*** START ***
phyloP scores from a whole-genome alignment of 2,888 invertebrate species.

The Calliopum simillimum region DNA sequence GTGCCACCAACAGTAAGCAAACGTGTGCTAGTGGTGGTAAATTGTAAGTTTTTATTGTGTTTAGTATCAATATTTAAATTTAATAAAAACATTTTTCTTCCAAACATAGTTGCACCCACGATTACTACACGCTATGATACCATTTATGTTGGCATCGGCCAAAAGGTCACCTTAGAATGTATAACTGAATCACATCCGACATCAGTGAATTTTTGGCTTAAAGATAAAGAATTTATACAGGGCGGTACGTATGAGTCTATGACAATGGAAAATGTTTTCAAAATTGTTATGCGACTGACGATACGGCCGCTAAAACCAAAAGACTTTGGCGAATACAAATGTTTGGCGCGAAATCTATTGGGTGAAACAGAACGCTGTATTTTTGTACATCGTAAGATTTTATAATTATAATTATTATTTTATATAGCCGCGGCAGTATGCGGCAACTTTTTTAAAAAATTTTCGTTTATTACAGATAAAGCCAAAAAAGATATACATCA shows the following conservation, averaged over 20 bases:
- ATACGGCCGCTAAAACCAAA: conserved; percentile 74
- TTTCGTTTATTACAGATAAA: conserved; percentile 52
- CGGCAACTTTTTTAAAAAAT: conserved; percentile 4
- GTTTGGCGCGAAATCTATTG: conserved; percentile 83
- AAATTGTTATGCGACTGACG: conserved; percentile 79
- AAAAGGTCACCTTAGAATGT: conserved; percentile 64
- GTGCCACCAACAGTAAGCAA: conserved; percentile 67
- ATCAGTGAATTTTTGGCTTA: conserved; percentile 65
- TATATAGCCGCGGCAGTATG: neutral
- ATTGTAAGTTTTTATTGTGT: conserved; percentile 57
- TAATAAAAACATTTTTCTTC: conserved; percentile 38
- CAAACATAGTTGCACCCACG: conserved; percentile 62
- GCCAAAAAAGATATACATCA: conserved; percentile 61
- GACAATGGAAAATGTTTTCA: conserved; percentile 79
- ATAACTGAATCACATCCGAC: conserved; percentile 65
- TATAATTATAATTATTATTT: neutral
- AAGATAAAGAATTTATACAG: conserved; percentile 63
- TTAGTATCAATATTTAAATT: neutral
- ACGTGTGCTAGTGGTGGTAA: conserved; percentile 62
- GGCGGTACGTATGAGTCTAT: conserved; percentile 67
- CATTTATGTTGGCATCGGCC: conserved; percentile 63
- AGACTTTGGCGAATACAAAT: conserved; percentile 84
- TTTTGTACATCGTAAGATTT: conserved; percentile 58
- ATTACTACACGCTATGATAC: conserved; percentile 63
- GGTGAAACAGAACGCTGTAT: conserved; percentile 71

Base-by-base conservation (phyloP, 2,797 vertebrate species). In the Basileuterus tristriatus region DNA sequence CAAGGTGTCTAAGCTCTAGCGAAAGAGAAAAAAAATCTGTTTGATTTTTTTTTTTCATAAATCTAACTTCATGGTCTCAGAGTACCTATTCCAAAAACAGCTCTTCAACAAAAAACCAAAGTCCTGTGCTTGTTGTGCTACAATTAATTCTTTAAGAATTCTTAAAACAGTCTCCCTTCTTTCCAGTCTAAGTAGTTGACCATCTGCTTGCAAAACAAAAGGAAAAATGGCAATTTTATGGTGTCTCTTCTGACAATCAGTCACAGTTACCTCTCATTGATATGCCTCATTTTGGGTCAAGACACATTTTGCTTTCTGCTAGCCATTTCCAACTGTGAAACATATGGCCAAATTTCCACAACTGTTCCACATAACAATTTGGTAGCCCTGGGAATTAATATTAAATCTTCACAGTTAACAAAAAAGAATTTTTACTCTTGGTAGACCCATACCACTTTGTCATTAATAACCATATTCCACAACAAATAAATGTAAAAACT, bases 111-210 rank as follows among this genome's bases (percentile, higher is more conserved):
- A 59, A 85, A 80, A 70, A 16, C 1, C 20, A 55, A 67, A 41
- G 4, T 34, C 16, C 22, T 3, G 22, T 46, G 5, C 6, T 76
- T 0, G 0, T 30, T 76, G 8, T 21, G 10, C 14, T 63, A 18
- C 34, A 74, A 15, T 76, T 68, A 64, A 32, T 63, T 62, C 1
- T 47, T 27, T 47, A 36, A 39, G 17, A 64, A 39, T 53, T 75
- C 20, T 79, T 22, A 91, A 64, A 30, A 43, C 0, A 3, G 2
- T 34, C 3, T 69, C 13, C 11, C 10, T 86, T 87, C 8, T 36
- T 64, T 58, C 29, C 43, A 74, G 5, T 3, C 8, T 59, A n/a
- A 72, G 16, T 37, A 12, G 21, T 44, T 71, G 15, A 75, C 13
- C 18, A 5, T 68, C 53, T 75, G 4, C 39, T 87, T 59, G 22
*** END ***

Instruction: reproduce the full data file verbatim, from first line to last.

phyloP scores from a whole-genome alignment of 2,888 invertebrate species.

The Calliopum simillimum region DNA sequence GTGCCACCAACAGTAAGCAAACGTGTGCTAGTGGTGGTAAATTGTAAGTTTTTATTGTGTTTAGTATCAATATTTAAATTTAATAAAAACATTTTTCTTCCAAACATAGTTGCACCCACGATTACTACACGCTATGATACCATTTATGTTGGCATCGGCCAAAAGGTCACCTTAGAATGTATAACTGAATCACATCCGACATCAGTGAATTTTTGGCTTAAAGATAAAGAATTTATACAGGGCGGTACGTATGAGTCTATGACAATGGAAAATGTTTTCAAAATTGTTATGCGACTGACGATACGGCCGCTAAAACCAAAAGACTTTGGCGAATACAAATGTTTGGCGCGAAATCTATTGGGTGAAACAGAACGCTGTATTTTTGTACATCGTAAGATTTTATAATTATAATTATTATTTTATATAGCCGCGGCAGTATGCGGCAACTTTTTTAAAAAATTTTCGTTTATTACAGATAAAGCCAAAAAAGATATACATCA shows the following conservation, averaged over 20 bases:
- ATACGGCCGCTAAAACCAAA: conserved; percentile 74
- TTTCGTTTATTACAGATAAA: conserved; percentile 52
- CGGCAACTTTTTTAAAAAAT: conserved; percentile 4
- GTTTGGCGCGAAATCTATTG: conserved; percentile 83
- AAATTGTTATGCGACTGACG: conserved; percentile 79
- AAAAGGTCACCTTAGAATGT: conserved; percentile 64
- GTGCCACCAACAGTAAGCAA: conserved; percentile 67
- ATCAGTGAATTTTTGGCTTA: conserved; percentile 65
- TATATAGCCGCGGCAGTATG: neutral
- ATTGTAAGTTTTTATTGTGT: conserved; percentile 57
- TAATAAAAACATTTTTCTTC: conserved; percentile 38
- CAAACATAGTTGCACCCACG: conserved; percentile 62
- GCCAAAAAAGATATACATCA: conserved; percentile 61
- GACAATGGAAAATGTTTTCA: conserved; percentile 79
- ATAACTGAATCACATCCGAC: conserved; percentile 65
- TATAATTATAATTATTATTT: neutral
- AAGATAAAGAATTTATACAG: conserved; percentile 63
- TTAGTATCAATATTTAAATT: neutral
- ACGTGTGCTAGTGGTGGTAA: conserved; percentile 62
- GGCGGTACGTATGAGTCTAT: conserved; percentile 67
- CATTTATGTTGGCATCGGCC: conserved; percentile 63
- AGACTTTGGCGAATACAAAT: conserved; percentile 84
- TTTTGTACATCGTAAGATTT: conserved; percentile 58
- ATTACTACACGCTATGATAC: conserved; percentile 63
- GGTGAAACAGAACGCTGTAT: conserved; percentile 71

Base-by-base conservation (phyloP, 2,797 vertebrate species). In the Basileuterus tristriatus region DNA sequence CAAGGTGTCTAAGCTCTAGCGAAAGAGAAAAAAAATCTGTTTGATTTTTTTTTTTCATAAATCTAACTTCATGGTCTCAGAGTACCTATTCCAAAAACAGCTCTTCAACAAAAAACCAAAGTCCTGTGCTTGTTGTGCTACAATTAATTCTTTAAGAATTCTTAAAACAGTCTCCCTTCTTTCCAGTCTAAGTAGTTGACCATCTGCTTGCAAAACAAAAGGAAAAATGGCAATTTTATGGTGTCTCTTCTGACAATCAGTCACAGTTACCTCTCATTGATATGCCTCATTTTGGGTCAAGACACATTTTGCTTTCTGCTAGCCATTTCCAACTGTGAAACATATGGCCAAATTTCCACAACTGTTCCACATAACAATTTGGTAGCCCTGGGAATTAATATTAAATCTTCACAGTTAACAAAAAAGAATTTTTACTCTTGGTAGACCCATACCACTTTGTCATTAATAACCATATTCCACAACAAATAAATGTAAAAACT, bases 111-210 rank as follows among this genome's bases (percentile, higher is more conserved):
- A 59, A 85, A 80, A 70, A 16, C 1, C 20, A 55, A 67, A 41
- G 4, T 34, C 16, C 22, T 3, G 22, T 46, G 5, C 6, T 76
- T 0, G 0, T 30, T 76, G 8, T 21, G 10, C 14, T 63, A 18
- C 34, A 74, A 15, T 76, T 68, A 64, A 32, T 63, T 62, C 1
- T 47, T 27, T 47, A 36, A 39, G 17, A 64, A 39, T 53, T 75
- C 20, T 79, T 22, A 91, A 64, A 30, A 43, C 0, A 3, G 2
- T 34, C 3, T 69, C 13, C 11, C 10, T 86, T 87, C 8, T 36
- T 64, T 58, C 29, C 43, A 74, G 5, T 3, C 8, T 59, A n/a
- A 72, G 16, T 37, A 12, G 21, T 44, T 71, G 15, A 75, C 13
- C 18, A 5, T 68, C 53, T 75, G 4, C 39, T 87, T 59, G 22